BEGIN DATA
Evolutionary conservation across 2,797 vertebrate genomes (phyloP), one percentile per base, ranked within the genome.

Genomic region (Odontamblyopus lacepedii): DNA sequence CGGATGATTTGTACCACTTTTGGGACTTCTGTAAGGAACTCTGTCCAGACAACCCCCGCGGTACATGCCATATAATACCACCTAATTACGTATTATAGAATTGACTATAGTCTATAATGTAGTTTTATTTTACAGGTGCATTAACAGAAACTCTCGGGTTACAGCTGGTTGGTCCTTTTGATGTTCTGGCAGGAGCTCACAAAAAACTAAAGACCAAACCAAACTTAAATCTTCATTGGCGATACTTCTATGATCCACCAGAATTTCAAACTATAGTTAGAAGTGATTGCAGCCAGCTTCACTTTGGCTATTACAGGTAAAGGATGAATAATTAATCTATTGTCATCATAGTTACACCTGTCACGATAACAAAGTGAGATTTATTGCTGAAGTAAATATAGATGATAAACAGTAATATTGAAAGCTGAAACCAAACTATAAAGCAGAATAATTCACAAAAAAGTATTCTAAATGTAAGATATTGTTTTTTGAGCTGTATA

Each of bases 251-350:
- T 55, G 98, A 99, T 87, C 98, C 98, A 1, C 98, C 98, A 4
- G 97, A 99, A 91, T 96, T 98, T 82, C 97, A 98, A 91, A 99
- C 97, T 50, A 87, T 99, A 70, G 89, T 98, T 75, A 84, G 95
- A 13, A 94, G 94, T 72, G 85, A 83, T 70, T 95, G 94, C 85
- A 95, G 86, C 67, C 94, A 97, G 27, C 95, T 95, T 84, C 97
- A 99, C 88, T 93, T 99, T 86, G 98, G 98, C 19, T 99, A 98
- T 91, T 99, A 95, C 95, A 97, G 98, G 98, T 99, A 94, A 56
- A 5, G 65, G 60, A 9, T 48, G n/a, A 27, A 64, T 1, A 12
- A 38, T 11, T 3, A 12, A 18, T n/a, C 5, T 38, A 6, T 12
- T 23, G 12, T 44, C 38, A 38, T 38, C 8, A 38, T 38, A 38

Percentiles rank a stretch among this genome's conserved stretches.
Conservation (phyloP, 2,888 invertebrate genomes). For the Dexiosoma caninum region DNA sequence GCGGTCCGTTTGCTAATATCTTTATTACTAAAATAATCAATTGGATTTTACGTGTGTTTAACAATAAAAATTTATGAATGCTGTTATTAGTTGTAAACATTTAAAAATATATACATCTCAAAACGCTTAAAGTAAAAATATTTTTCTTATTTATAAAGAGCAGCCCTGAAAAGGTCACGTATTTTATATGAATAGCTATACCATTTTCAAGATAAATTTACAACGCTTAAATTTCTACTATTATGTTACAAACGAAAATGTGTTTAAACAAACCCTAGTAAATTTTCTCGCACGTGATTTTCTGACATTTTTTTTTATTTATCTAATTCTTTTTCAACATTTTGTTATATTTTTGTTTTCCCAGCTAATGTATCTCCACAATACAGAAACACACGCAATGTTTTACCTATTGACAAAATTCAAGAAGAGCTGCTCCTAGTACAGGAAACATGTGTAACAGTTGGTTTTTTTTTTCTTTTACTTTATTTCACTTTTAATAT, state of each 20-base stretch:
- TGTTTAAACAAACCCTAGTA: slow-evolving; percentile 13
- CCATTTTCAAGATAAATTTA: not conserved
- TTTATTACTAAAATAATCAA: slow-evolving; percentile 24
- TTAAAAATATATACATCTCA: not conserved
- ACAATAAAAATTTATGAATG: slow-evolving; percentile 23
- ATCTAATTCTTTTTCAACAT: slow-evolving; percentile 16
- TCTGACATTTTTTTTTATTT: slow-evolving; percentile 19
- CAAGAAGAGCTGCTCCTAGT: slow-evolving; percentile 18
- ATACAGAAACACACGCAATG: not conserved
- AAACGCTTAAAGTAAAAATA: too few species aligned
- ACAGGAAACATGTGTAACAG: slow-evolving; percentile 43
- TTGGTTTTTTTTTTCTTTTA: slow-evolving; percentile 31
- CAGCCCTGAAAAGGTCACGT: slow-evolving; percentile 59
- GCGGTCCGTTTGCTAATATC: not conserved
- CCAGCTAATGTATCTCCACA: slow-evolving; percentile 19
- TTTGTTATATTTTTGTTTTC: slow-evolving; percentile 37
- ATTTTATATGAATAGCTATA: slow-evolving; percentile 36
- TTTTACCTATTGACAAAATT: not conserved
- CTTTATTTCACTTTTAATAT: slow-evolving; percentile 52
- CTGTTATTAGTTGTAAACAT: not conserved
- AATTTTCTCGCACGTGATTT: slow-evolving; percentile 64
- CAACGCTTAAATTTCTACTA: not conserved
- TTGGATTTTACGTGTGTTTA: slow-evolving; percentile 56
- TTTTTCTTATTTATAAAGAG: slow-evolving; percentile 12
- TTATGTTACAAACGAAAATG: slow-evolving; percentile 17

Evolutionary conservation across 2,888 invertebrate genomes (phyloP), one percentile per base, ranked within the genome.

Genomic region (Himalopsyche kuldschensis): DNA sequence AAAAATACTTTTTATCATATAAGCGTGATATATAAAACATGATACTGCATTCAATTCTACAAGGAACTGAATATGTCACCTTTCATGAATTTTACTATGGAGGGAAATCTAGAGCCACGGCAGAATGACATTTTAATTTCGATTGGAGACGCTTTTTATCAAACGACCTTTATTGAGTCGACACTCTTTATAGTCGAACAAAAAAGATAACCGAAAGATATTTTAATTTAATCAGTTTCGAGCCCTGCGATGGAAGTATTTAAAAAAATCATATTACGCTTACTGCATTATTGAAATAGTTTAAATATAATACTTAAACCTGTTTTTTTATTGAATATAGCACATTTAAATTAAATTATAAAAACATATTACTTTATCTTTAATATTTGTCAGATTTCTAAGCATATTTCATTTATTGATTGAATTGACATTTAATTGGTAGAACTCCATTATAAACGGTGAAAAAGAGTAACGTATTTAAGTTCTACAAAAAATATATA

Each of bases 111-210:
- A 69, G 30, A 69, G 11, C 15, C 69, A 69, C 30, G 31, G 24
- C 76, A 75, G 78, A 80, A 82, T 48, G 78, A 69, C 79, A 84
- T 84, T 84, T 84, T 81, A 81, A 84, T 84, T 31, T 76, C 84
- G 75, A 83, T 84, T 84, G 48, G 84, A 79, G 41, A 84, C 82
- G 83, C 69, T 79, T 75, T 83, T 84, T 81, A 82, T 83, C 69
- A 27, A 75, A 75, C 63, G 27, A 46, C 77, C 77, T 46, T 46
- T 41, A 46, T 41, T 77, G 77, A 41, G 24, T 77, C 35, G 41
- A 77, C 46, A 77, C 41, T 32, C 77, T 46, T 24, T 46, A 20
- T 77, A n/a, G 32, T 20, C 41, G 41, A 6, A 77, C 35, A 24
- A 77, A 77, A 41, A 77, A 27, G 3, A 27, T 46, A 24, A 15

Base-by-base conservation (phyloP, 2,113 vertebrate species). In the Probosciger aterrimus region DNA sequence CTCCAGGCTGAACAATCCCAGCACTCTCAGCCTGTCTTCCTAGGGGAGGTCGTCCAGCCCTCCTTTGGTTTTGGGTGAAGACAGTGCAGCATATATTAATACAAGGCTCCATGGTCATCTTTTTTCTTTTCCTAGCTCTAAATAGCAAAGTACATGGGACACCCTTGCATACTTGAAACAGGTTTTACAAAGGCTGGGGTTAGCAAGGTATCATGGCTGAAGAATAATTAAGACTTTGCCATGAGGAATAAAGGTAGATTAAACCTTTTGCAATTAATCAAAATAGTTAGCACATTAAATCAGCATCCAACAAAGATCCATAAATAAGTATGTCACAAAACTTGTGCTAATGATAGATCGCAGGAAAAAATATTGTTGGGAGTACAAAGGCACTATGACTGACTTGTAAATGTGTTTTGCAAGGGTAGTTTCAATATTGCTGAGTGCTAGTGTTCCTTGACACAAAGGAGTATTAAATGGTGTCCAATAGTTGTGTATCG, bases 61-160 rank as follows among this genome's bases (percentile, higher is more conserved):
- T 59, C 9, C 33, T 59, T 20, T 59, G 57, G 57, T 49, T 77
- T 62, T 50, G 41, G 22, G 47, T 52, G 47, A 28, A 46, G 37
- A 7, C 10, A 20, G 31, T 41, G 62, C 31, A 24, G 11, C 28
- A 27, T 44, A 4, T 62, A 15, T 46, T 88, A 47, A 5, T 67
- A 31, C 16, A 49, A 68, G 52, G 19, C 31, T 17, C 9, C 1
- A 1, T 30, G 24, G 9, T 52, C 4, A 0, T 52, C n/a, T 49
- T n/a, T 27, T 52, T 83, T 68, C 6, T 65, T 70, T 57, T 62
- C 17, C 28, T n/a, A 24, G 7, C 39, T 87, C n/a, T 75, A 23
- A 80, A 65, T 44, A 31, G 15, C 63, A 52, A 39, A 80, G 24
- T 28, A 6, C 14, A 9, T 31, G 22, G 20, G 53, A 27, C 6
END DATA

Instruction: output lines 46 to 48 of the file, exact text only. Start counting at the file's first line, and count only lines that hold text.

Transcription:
- T 84, T 84, T 84, T 81, A 81, A 84, T 84, T 31, T 76, C 84
- G 75, A 83, T 84, T 84, G 48, G 84, A 79, G 41, A 84, C 82
- G 83, C 69, T 79, T 75, T 83, T 84, T 81, A 82, T 83, C 69